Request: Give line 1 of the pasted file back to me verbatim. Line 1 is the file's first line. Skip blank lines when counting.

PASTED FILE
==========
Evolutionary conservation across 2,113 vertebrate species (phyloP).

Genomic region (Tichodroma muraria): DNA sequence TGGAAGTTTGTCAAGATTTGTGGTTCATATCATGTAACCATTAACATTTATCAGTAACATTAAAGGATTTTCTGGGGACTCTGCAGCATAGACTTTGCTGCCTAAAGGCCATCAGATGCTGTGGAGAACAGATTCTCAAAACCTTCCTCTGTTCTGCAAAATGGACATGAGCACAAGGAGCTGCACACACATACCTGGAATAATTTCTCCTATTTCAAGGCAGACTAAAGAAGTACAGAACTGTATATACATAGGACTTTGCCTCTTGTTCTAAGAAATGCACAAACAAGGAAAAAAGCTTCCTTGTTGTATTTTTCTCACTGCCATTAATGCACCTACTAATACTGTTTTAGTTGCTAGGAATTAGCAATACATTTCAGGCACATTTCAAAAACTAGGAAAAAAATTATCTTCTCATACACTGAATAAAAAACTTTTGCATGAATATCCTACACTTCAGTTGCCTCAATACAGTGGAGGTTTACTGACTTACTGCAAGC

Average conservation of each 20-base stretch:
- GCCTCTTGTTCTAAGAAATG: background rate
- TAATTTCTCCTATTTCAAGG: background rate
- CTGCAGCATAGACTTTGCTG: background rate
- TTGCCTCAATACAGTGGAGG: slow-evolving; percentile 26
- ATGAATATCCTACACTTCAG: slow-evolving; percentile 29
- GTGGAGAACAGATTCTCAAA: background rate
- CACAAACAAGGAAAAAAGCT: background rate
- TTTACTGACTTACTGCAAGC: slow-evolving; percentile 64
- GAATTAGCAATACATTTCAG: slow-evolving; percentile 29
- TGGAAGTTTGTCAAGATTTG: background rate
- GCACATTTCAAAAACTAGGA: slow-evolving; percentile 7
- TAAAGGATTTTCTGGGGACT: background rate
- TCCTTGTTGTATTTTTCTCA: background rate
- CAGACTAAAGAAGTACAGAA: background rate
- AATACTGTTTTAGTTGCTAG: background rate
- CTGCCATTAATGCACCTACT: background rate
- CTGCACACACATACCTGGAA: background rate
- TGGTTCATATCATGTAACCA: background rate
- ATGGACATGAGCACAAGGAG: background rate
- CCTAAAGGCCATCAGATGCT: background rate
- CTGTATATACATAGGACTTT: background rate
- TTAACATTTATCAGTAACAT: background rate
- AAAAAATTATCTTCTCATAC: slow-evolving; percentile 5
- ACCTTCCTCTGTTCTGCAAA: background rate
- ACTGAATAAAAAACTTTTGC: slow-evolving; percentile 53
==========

Evolutionary conservation across 2,113 vertebrate species (phyloP).